Kay Hymowitz at the Manhattan Journal weighs in on SSM. She agrees with many of us that the key issue is whether or not marriage has any connection to procreation/childrearing. She concedes that recent trends have tended to separate them but sees this as a decline to be deplored and reversed rather than furthered. She reflects extensively on the meaning of republican marriage, as understood by the Founders. This is the most interesting part. Were I, alas, a member of the vanished leisure classes I would certainly parse some time away from the poetry and polo-playing to learn from the Founders how political self-government is only possible if the law of God is written in the heart, and how marriage is where politics and God’s law are conjoined, as an institution recieving both the sanction of religion and of the state, and as the means by which the young are brought up to do their civic duty and acknowledge the hand of the Lord in all things. In my opinion, no one coming from a good home is entirely lost to us.
Beware the dithering and the gratuitous New Yorker swipe at big families.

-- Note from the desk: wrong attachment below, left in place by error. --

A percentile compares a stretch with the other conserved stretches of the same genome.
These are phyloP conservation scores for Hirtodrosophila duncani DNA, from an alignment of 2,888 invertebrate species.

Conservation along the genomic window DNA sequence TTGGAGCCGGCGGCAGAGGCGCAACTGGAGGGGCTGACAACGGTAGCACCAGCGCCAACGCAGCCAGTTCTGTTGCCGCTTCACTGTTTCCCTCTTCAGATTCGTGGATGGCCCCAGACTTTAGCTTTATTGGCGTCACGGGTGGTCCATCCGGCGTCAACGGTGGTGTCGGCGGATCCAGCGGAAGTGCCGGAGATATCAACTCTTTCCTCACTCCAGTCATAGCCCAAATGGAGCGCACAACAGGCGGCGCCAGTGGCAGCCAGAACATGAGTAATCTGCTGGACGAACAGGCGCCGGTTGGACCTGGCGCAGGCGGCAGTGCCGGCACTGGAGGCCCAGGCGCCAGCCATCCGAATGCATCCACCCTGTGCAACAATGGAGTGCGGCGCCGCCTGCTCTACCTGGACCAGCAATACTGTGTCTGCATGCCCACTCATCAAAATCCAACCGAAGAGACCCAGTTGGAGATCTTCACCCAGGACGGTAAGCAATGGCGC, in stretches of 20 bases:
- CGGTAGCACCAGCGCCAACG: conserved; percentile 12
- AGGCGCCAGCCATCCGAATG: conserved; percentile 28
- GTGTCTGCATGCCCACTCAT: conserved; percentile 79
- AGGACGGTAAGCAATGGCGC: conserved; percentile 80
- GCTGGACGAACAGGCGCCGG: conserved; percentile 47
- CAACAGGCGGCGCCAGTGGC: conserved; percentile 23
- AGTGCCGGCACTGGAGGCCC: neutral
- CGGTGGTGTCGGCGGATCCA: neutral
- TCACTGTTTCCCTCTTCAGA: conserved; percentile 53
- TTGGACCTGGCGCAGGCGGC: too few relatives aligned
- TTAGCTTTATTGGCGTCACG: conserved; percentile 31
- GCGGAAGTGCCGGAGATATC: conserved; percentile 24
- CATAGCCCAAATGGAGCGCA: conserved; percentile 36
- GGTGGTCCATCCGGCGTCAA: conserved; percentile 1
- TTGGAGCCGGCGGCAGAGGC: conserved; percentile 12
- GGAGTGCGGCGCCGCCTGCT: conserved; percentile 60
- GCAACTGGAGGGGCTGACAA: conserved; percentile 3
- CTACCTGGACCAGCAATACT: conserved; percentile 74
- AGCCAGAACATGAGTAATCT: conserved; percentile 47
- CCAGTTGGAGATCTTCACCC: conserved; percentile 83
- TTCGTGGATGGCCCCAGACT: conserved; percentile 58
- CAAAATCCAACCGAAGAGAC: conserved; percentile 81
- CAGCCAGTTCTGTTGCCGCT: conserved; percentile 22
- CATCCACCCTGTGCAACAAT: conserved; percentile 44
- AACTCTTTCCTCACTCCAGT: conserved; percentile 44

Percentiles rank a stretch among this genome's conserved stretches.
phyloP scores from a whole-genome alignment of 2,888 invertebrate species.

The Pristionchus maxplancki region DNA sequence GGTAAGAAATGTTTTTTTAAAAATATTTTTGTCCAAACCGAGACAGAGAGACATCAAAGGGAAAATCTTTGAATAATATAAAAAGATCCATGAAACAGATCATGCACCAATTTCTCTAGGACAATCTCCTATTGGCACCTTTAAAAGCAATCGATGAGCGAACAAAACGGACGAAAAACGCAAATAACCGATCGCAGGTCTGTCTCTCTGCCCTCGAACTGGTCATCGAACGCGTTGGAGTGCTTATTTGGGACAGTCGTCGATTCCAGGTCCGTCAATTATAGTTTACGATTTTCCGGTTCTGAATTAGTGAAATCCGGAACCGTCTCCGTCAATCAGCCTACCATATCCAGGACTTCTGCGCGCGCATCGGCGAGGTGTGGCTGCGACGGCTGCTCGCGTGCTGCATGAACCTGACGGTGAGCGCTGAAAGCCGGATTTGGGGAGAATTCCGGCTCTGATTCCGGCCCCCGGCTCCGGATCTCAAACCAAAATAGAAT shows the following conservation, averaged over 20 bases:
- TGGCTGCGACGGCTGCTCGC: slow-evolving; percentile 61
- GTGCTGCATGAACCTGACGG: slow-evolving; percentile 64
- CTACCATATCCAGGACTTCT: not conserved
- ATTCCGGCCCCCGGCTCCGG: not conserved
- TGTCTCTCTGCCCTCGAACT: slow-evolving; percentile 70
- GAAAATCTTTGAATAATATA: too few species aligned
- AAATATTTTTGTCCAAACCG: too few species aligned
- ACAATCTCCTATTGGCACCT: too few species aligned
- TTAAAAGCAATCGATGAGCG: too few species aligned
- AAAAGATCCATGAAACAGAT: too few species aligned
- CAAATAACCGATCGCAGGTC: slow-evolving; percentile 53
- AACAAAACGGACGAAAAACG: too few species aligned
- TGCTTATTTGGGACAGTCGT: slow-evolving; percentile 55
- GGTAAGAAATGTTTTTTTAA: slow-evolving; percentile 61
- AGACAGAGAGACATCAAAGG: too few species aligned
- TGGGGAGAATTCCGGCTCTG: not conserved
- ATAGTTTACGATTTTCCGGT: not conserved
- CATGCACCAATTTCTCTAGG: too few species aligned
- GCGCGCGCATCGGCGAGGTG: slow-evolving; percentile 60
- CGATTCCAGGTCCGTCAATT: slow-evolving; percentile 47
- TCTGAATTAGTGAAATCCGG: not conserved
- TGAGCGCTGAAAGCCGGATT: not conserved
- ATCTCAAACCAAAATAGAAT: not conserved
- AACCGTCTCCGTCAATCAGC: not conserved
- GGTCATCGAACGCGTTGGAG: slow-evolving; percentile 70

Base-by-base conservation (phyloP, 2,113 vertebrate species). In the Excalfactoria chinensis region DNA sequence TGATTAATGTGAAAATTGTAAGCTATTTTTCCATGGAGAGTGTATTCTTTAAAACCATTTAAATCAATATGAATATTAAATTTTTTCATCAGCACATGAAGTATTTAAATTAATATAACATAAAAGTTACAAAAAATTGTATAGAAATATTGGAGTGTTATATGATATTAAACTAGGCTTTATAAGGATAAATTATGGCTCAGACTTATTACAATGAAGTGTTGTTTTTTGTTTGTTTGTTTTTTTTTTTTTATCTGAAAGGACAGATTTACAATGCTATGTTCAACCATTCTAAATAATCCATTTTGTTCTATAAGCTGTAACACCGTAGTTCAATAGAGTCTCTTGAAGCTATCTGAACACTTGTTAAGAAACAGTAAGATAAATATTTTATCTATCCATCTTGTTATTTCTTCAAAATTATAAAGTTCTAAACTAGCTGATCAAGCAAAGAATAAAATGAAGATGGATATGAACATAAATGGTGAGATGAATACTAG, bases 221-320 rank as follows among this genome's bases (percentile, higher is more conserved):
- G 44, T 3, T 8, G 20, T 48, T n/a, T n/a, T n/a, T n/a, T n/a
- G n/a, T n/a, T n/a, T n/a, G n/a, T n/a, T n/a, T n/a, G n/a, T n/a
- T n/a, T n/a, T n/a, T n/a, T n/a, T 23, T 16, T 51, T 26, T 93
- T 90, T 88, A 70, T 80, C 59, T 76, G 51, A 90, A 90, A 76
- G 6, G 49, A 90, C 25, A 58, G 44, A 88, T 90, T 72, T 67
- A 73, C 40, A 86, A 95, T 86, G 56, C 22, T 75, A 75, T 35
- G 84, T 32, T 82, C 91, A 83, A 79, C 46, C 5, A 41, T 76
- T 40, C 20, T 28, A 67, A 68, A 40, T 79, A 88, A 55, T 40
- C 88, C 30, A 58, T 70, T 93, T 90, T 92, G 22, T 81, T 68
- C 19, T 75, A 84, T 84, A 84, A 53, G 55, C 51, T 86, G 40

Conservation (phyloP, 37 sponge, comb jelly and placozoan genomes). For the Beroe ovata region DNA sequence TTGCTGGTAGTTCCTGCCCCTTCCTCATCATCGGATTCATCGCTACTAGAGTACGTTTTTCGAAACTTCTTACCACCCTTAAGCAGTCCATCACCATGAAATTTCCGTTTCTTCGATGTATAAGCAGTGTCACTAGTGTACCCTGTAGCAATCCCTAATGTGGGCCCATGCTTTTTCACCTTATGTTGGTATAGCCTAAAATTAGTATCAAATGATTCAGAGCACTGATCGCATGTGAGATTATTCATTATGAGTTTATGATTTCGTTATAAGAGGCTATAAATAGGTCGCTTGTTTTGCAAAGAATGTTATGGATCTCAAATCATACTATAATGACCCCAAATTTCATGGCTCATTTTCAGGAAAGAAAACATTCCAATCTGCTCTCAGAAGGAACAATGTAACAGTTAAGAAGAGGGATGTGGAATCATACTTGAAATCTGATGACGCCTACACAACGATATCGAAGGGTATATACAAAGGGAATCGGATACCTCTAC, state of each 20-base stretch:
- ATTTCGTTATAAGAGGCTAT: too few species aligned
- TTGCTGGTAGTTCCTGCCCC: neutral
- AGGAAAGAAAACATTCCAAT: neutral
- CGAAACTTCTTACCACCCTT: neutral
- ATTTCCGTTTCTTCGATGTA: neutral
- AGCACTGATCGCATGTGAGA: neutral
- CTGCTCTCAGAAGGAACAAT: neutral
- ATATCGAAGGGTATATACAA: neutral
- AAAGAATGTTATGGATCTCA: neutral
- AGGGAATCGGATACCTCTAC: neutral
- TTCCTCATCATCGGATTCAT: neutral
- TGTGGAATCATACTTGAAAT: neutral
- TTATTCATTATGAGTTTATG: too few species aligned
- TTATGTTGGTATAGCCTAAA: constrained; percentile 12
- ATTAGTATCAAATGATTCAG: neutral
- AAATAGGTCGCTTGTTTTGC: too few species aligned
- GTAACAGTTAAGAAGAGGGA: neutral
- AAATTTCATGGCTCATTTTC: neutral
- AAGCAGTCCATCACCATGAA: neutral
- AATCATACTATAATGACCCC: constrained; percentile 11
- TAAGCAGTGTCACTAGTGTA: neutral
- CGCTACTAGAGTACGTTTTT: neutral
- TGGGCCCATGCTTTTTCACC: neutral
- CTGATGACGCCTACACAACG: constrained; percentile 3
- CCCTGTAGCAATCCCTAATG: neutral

Material from Last Week:
The first attempt at a Federal Marriage Amendment failed. State marriage amendments continue to succeed. Seventy-one percent of Missourians just amended their own constitution to affirm “”That to be valid and recognized in this state, a marriage shall exist only between a man and a woman.” Missourians’ passion for protecting marriage was enough to overcome their inner stylists.
Stanley Kurtz has a long article full of juicy links evaluating the the chances for future attempts at a Federal Marriage Amendment. He thinks they’re high. If due process or equal protection claims start working their way through the courts, voters will respond, he argues. And
Although the analogy is seriously flawed, gay-marriage advocates see this issue as one of fundamental civil rights. They cannot and will not hold back from moving gay marriage through the courts. Once faced with the issue, liberal judges recoil in horror from the prospect of going down in history as an opponent of civil rights. So despite the political risks of pressing forward, the process moves on of its own ineluctable weight. This is truly a case where an irresistible force is hurtling swiftly toward an immovable object. And when the clash comes, the political calculations in this dispute are going to change.
Eve Tushnet reviews Rauch’s book touting SSM as good for marriage.